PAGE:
Born: June 6, 1843, Lines­ville, Penn­syl­van­ia.

Died: De­cem­ber 1, 1918, Ober­lin, Ohio.

Buried: Gus­tav­us Ce­me­te­ry, Gus­ta­vus, Ohio.


Charles was the son of Or­as­mus Case and Nan­cy So­phron­ia Fitch, and husband of An­nie Will­iams. His fa­ther was an ac­comp­lished vio­lin­ist, and his grand­fa­ther, an Am­eri­can re­vo­lu­tion­ary war vet­er­an, taught vo­cal mu­sic.

When Case was about four years old, his fa­mi­ly moved to Gus­ta­vus, Ohio, where he lived the rest of his life. By the time he was nine years old, a neigh­bor gave him a small vio­lin which he mas­tered long be­fore he could read mu­sic. At age 16, he be­gan at­tend­ing sing­ing school (with­out his par­ents’ con­sent), bor­row­ing the mon­ey from a neigh­bor.

His first vo­cal mu­sic in­struc­tor was a Mr. C. A. Bent­ley, a prom­in­ent con­duc­tor of the day. Will­iam Brad­bu­ry’s Ju­bi­lee was the school text­book. For three win­ters in a row, Case at­tend­ed Bent­ley’s sing­ing school, work­ing on his fa­ther’s farm in the sum­mer.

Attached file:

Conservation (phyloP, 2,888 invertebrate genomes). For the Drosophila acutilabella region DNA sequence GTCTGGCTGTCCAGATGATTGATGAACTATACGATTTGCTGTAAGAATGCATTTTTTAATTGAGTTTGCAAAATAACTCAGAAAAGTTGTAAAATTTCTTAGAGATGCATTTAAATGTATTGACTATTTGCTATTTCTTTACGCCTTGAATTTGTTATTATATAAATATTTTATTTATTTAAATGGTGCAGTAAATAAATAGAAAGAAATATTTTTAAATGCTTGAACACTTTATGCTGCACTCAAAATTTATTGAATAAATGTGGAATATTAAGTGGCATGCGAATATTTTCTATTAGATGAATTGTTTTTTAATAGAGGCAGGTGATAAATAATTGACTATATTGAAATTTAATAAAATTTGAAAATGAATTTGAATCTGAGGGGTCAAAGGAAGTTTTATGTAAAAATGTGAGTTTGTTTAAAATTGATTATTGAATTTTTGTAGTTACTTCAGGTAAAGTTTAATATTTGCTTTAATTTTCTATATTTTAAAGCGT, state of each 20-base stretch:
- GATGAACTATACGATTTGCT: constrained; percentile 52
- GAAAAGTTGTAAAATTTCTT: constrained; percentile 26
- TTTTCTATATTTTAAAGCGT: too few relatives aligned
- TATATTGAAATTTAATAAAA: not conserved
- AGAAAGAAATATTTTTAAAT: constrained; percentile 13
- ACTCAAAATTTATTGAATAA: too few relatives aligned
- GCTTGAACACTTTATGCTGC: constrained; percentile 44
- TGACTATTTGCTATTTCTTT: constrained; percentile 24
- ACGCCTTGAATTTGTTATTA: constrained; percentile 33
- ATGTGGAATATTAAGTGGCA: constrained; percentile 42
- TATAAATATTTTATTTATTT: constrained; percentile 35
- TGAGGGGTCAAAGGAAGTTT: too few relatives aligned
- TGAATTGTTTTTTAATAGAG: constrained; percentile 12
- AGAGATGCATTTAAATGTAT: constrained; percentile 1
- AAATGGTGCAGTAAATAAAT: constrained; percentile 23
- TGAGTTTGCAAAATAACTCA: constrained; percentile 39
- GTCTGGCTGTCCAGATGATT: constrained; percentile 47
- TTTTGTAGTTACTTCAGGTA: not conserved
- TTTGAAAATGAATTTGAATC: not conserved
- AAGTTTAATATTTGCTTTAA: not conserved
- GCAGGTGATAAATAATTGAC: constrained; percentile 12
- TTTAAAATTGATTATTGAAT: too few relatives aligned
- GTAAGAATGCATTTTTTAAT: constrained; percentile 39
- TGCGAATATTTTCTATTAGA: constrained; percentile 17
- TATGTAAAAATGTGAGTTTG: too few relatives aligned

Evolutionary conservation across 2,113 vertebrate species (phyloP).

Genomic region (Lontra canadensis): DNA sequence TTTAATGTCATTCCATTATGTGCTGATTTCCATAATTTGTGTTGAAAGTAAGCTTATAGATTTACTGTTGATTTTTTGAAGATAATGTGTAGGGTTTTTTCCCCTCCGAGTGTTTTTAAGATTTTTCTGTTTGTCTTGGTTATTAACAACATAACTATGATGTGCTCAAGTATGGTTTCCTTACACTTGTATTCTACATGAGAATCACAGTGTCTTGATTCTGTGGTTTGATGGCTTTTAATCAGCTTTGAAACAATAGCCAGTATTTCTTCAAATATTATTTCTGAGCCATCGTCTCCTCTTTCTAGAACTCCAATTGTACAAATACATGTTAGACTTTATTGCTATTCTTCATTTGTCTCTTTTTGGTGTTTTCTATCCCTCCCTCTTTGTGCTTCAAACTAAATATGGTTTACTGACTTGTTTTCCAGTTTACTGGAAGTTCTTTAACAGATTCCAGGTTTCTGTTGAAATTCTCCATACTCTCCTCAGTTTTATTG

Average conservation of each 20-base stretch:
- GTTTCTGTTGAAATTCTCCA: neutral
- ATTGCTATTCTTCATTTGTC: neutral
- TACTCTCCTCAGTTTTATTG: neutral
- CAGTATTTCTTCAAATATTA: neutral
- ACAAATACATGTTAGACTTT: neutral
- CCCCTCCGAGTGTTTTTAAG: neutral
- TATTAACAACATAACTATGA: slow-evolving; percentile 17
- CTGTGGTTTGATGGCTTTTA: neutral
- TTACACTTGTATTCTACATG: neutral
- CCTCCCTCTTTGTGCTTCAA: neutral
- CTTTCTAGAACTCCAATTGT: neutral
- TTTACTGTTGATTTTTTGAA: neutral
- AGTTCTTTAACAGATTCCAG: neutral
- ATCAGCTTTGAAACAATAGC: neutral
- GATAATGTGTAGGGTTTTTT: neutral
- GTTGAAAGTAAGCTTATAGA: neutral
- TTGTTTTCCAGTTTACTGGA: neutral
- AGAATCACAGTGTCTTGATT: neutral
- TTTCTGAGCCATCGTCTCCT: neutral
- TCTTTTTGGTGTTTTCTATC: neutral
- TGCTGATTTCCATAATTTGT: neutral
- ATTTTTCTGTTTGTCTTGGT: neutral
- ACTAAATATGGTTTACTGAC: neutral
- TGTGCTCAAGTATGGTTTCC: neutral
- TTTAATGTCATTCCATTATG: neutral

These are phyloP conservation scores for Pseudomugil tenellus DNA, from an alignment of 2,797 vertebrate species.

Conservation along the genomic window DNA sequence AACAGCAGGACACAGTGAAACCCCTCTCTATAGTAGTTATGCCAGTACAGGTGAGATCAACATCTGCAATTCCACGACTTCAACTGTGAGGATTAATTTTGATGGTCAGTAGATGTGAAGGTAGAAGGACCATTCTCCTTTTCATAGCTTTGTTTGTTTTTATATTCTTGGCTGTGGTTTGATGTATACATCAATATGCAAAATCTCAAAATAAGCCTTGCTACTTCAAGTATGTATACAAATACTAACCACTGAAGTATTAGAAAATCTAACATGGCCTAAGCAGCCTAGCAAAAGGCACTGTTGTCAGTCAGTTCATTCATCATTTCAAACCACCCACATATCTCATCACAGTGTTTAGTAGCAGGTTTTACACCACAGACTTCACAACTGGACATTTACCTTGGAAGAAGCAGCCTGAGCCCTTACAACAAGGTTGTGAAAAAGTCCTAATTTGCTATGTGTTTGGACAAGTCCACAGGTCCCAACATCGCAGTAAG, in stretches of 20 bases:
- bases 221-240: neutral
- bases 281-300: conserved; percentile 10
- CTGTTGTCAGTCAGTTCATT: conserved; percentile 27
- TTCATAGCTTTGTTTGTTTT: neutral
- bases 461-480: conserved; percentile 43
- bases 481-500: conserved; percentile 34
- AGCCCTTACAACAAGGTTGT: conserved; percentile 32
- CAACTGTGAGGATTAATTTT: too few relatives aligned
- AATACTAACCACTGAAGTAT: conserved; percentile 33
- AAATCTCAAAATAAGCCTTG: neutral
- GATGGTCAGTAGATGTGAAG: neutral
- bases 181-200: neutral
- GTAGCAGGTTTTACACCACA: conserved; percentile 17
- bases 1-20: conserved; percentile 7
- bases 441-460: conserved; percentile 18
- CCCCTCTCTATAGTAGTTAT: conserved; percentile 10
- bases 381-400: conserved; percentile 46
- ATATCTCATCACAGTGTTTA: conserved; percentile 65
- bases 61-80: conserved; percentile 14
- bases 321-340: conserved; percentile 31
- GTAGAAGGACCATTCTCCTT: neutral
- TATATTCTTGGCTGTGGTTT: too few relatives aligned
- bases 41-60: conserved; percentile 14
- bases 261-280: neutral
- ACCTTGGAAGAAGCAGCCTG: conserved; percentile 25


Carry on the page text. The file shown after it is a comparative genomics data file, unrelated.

In 1866, Case, be­gan stu­dy­ing with Ben­ja­min Bak­er in Bos­ton, Mas­sa­chu­setts. He al­so stu­died un­der George Root, Carl Zer­rahn, Will­iam Ma­son, Car­lo Ba­ss­ini, Ho­ra­tio Pal­mer, Phil­ip Bliss, Lu­ther Em­er­son, George Webb, and others.

Soon af­ter Case be­gan teach­ing, the par­ents of James Mc­Gra­na­han moved to a house two miles from the Case home, so the two young men be­came friends.





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